2011 U.S. Chess Championship and U.S. Women’s Chess Championship – Round 7
Semifinals Still Murky, Tiebreaks Await
By FM Mike Klein
The final round of preliminary group play of the 2011 U.S. Championship and U.S. Women’s Championship concluded Thursday with only a partial picture of the semifinals. Some players advanced in round seven while others will have to endure a rapid-game playoff Friday.
GM Gata Kamsky and GM Yury Shulman, the reigning champion and the past champion, played a short draw to preserve their advancement. The two players were the highest seeds in Group A. Kamsky’s half-point got him to 5/7 and guaranteed his graduation. Shulman, who admitted to being nervous before the game, now sat on an undefeated 4.5/7, but he had to wait to make sure GM Alex Ivanov did not win.
A few hours later GM Ray Robson dispatched Ivanov in a complex king-and-pawn ending to nullify the need for a tiebreak. Robson’s win pushed him to 4/7 and sole third place in the group, but as with all the non-qualifiers, his tournament ended today.
Although the position was relatively static and equal, the Kamsky-Shulman game did not go the required 30 moves before the draw was agreed. International Arbiter Carol Jarecki allowed the agreement when Kamsky complained of an acute illness. “It was her decision to make, whether to make an exception or not,” Shulman said. No update was available on Kamsky’s condition as he left the club immediately following the game.
In Group A, GM Robert Hess’ four-game winning streak ended, but his draw against GM Yasser Seirawan was more disappointing for his opponent. Hess had already guaranteed first place in his group, whereas Seirawan needed to win to have any chance of creeping into a tiebreak. The tiebreak will still occur, as GM Alexander Onischuk and GM-elect Sam Shankland had already agreed to peace. Onischuk and Shankland essentially delayed their fates for only a day. The pair will play a two-game playoff tomorrow while Hess and Shulman will enjoy their rest day and Kamsky will have a free day to convalesce. Seirawan’s draw nets him 3.5/7. The even score seems justified given his erratic form in his first tournament in eight years. For his part, Shankland was relieved he would only be in a two-person playoff. “I hope [Hess] will hold,” Shankland said. “I don’t want to deal with Yasser.”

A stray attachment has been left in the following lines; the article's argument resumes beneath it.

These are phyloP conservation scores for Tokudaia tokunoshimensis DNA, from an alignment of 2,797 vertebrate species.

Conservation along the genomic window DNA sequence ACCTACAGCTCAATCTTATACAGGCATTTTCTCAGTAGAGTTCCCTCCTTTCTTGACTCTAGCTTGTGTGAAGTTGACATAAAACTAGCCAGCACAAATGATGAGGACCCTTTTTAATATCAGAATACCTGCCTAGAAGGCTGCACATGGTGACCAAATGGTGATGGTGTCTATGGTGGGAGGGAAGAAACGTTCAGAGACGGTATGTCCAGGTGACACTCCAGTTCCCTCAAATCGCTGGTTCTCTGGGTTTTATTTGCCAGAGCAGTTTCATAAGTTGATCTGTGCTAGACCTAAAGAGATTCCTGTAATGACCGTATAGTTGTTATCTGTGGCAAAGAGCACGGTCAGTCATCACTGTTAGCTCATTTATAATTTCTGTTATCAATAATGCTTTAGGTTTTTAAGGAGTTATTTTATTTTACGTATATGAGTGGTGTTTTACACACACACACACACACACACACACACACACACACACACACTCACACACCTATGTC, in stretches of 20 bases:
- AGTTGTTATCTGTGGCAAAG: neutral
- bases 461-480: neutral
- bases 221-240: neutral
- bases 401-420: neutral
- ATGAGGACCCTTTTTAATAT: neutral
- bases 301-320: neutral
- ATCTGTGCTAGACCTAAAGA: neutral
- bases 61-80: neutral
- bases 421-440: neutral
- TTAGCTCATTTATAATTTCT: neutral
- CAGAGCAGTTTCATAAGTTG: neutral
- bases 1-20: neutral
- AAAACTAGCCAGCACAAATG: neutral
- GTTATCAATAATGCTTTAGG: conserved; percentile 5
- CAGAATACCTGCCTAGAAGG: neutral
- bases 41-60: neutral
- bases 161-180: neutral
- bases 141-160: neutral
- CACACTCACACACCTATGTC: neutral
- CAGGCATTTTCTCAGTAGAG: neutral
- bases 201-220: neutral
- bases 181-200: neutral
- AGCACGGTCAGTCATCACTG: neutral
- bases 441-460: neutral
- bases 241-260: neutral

In the U.S. Women’s Championship, IM Irina Krush’s win streak also ended, but like Hess, it barely affected her tournament standing. Her draw against WGM Camilla Baginskaite earned them both invitations to the semifinals. Krush wins the top seed with her 5.5/7 score and a $1,000 prize bonus.
All attention then focused on IM Anna Zatonskih’s improbable tournament comeback. She won again today, beating WGM Sabina Foisor, to pull even with her at 4/7. The two will play a two-game tiebreak tomorrow in the same format as the U.S. Championship – two rapid games with 25-minute time control (with five-second delay), to be followed by an Armageddon match if needed.
WFM Tatev Abrahamyan nearly had to join Zatonskih and Foisor in the tiebreak, but she narrowly escaped with a draw against WIM Iryna Zenyuk. Abrahamyan thus goes through to the semis with a tie for second place with Baginskaite The two will split the $600 second-place preliminary stage bonus.
All players who did not qualify for the semifinals have the option of staying in St. Louis for the duration of the tournament. Some will do so to play in the $10,000 blitz tournament on Monday, while others will just take the time to be fans of their the club and the tournament.
To follow the tiebreaks on Friday, log on to www.uschesschamps.com at 2 p.m. local, 3 p.m. Eastern.
Photos by JStrand, licensed under a Creative Commons Attribution-ShareAlike license.
Round 7 Video Coverage
Recap Round 6-7
Round 7 (Part 1)
Round 7 (Part 2)
Round 7 (Part 3)
Round 7 (Part 4)